I love the things that are terrible for me

I keep thinking about how much I love the things that are terrible for me.

I mean, don’t get me wrong. I want to cultivate the things in my life that are healthy, balanced, mutual, sustainable, stable, and minimally dramatic. That is, ultimately, my goal in most relationships and long-term dynamics.

But let’s be real: there is a part of me that absolutely loves the things that are terrible for me.

For me, that translates to the cocky, arrogant, so-sure-of-themselves people. The fast-and-loose uncertainty. The people that make me wonder if I text too much because I’m usually the one instigating conversation. The people that I hold up my guards with, the ones where I fake aloofness, the ones where my intentions are masked because I don’t want to want too much. The ones where I’m not sure if there is a dynamic to define, or if there is, how to begin defining it, and asking feels scary because maybe, again, I’m asking too much and I don’t want to lose the little bit I am given because this feeds something in me and the truth of it is, my heart is ravenous.

In short, I love the people that bring up and feed a lot of my own insecurities about myself.

I’ve been mulling over this the past few weeks, trying to figure out what draws me to these kinds of people, especially when I am surrounded by so many amazing, supportive, awesome folks. What does this type of dynamic feed in me?

There is an element of chaos in my life. To some extent, I acknowledge that this is simply going to be true, and there is a level to which I am able to contain the direction, if not the force, of how that chaos manifests. And yes, there is a part of me that falls for the people who embody that chaos in a way that makes sense to me- even if I end up getting hurt, I still feel safe unleashing that level of emotion.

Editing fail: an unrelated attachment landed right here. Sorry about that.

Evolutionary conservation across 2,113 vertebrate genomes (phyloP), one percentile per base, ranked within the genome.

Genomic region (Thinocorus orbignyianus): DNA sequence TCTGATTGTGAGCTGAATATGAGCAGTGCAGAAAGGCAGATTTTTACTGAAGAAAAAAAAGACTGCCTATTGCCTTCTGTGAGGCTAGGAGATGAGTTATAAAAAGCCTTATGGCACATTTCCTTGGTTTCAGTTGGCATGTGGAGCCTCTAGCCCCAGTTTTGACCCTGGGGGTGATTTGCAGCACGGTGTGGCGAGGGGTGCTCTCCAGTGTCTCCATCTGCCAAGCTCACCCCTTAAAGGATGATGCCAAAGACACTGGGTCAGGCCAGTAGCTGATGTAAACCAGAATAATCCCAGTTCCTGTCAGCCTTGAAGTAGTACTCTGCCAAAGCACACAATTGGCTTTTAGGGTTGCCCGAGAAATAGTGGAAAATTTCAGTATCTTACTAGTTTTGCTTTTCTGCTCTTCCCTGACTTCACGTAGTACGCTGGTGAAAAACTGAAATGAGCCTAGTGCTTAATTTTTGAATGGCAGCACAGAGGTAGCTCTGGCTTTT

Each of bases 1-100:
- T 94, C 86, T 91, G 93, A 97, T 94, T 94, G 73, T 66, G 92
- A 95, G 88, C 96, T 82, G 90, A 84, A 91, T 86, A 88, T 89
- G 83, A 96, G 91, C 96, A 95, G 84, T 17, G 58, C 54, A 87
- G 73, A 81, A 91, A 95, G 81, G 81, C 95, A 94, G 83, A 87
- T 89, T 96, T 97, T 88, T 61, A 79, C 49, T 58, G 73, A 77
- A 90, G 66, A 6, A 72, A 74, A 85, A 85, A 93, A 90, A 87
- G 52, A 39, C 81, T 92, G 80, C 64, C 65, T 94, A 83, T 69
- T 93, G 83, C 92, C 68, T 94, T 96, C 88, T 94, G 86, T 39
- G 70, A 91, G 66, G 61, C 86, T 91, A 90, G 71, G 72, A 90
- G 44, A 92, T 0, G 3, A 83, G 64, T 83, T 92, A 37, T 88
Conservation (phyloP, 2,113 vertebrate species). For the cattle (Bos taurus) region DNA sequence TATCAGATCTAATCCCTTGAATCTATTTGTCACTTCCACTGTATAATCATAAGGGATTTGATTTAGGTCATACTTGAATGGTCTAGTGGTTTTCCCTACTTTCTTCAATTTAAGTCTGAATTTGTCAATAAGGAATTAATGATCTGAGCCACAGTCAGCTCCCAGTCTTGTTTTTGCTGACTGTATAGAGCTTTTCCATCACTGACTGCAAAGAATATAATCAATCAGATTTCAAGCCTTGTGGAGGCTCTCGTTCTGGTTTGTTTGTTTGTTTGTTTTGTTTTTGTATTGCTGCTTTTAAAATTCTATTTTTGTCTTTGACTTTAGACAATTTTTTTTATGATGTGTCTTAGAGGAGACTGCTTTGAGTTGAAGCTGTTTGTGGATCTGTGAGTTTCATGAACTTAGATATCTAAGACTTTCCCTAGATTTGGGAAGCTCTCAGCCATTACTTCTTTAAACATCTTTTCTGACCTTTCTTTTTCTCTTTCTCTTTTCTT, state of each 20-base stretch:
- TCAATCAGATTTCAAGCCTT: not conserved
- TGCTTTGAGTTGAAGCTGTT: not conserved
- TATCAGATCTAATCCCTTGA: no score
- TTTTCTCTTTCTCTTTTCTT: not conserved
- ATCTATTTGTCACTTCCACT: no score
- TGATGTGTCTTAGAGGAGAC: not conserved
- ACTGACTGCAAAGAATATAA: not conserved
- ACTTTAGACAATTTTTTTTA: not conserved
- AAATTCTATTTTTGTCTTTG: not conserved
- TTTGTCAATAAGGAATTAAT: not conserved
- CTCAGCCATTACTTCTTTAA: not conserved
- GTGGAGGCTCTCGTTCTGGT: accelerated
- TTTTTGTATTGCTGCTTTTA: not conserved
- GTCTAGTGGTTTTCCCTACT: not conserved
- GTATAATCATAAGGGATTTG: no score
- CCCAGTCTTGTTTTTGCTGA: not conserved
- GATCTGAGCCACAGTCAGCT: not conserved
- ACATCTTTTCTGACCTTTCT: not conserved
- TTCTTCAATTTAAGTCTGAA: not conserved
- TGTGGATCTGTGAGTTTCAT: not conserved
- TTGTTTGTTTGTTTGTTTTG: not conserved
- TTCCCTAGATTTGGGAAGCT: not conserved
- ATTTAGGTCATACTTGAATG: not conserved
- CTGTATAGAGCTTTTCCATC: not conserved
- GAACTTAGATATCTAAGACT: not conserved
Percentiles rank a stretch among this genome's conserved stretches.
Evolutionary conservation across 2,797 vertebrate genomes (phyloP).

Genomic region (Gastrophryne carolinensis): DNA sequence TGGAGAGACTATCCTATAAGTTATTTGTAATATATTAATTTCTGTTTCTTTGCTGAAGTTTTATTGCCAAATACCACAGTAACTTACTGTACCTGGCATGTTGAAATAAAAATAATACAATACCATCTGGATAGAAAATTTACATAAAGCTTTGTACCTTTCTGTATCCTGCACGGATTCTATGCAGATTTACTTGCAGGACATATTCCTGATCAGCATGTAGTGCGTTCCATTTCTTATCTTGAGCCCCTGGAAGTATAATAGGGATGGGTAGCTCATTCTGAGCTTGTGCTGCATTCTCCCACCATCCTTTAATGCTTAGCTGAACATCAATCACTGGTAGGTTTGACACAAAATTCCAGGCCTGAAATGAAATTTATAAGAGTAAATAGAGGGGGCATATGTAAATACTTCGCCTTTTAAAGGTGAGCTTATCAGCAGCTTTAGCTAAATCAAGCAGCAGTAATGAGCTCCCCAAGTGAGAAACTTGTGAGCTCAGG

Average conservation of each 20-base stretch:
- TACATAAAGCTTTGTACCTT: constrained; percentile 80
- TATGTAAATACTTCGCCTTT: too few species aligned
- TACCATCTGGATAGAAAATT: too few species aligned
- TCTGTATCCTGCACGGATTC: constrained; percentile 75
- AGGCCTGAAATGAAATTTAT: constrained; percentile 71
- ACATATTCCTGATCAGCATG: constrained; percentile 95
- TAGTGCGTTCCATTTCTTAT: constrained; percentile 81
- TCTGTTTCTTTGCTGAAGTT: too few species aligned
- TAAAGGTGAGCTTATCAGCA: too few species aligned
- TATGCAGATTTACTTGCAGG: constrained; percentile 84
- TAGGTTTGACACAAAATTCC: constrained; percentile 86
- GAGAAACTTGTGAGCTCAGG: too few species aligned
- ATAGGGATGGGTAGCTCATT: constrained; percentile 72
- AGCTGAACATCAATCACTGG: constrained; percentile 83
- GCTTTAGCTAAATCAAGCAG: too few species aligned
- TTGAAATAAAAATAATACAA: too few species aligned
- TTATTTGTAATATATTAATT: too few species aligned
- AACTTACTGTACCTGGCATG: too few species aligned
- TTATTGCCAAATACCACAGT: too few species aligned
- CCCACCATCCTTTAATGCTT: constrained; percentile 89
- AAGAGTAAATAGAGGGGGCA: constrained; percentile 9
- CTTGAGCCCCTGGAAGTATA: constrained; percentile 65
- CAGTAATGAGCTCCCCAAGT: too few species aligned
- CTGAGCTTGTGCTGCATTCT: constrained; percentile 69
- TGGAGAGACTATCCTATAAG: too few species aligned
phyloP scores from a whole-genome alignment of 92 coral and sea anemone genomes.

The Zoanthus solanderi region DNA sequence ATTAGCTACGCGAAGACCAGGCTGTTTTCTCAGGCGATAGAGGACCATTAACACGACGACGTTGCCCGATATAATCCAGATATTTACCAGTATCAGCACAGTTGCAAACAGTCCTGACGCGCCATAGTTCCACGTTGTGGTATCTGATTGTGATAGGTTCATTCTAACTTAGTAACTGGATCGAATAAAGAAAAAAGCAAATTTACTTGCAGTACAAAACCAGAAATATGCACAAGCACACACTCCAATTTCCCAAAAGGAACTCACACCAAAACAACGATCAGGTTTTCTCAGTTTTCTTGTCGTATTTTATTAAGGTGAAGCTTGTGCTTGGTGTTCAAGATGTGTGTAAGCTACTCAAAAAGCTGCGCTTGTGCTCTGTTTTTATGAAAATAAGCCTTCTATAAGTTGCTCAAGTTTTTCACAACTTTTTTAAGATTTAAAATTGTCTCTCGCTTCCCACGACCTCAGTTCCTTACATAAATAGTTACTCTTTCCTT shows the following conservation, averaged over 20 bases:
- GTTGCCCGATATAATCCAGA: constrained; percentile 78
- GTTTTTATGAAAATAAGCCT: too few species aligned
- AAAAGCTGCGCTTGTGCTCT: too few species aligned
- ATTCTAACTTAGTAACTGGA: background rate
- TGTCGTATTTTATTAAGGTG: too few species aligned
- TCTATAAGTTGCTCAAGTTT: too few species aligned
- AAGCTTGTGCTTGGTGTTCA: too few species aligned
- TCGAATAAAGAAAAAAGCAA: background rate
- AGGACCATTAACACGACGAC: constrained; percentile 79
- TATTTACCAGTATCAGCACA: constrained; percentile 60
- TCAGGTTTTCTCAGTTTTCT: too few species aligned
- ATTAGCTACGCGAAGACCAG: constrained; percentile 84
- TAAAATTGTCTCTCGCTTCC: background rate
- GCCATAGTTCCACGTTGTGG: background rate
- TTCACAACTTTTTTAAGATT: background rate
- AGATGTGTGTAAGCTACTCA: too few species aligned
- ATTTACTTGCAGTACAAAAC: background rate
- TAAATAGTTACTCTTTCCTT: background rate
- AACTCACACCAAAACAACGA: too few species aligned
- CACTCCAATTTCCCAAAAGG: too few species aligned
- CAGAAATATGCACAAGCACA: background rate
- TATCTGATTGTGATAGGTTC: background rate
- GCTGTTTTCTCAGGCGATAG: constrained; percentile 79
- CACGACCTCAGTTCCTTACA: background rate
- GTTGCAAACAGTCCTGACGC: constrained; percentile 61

And, you know, emotional masochist. Which feels complicated because, when I’m actively engaged in something with someone like this, it all kind of feels a little like a scene, some extended, unspoken psychological game. Only, I’m not sure how to safeword out of a scene that has never been negotiated. And how do you tell someone that every interaction with them feels like you’re in emotional subspace because they kind of suck at all the things that make for a responsible person, both in and out of the scene?

God, for that matter, I wonder sometimes, in these contexts, I how I call myself a responsible person in the scene. But that’s a discussion for another day.

But there is another side of it, too, one that I’ve been mentally mulling over. I feel like being around these people forces me to face something in myself- usually some feeling of inadequacy. I do not see myself as equals with that person – I am usually the lesser, usually because I feel like I have more invested and therefore have more to lose. My heart doesn’t do much half-assed, and even if my mind is capable of discerning which people are healthy and which are chaotic, all my heart understands is adrenaline and chemical pull.

But these interactions teach me important things. I don’t actually like playing in dynamics where everyone involved is not ultimately on equal footing. It makes me angry when I realize that there are people that I automatically defer to because I feel inferior in some capacity. And when I get angry, I get stubborn. I struggle and fight and search and do whatever I can do to feel like I am on equal footing with these types of people. It means I have to address whatever feelings of inadequacy come up for me. It’s uncomfortable, scary, nerve-wracking, and sometimes agonizing, but that’s the process of untangling, deconstructing, and overcoming insecurities. I have do to some serious work on my own concept of self-worth and value, some intentional analysis of what I want versus what I am willing to accept and try to bridge the gap between those things.

In order to feel equal, I have to stop seeing myself as inferior and, in order to do that, I have to combat the places in myself where certain types of insecurities reside.

So yes, I love the things that are terrible for me. I love the people that bring out certain responses in me: the ones where I over-analyze everything, the ones where I type out texts and agonize over whether to send them, the ones that are too wrapped up in themselves to actually see and/or appreciate me, the ones that don’t make time but ride convenience. It makes me question my sanity, sometimes, and it breaks my heart, most of the time, and yes, it feeds a certain level of chaos in me.

But that’s not the only reason that I am drawn to these people, these “dynamics,” these personalities. My heart is a stubborn beast, but a bit obtuse at recognizing my own shortcomings sometimes. So I like the people that bring out and feed my insecurities because that has been one of the only ways I have been able to overcome them.

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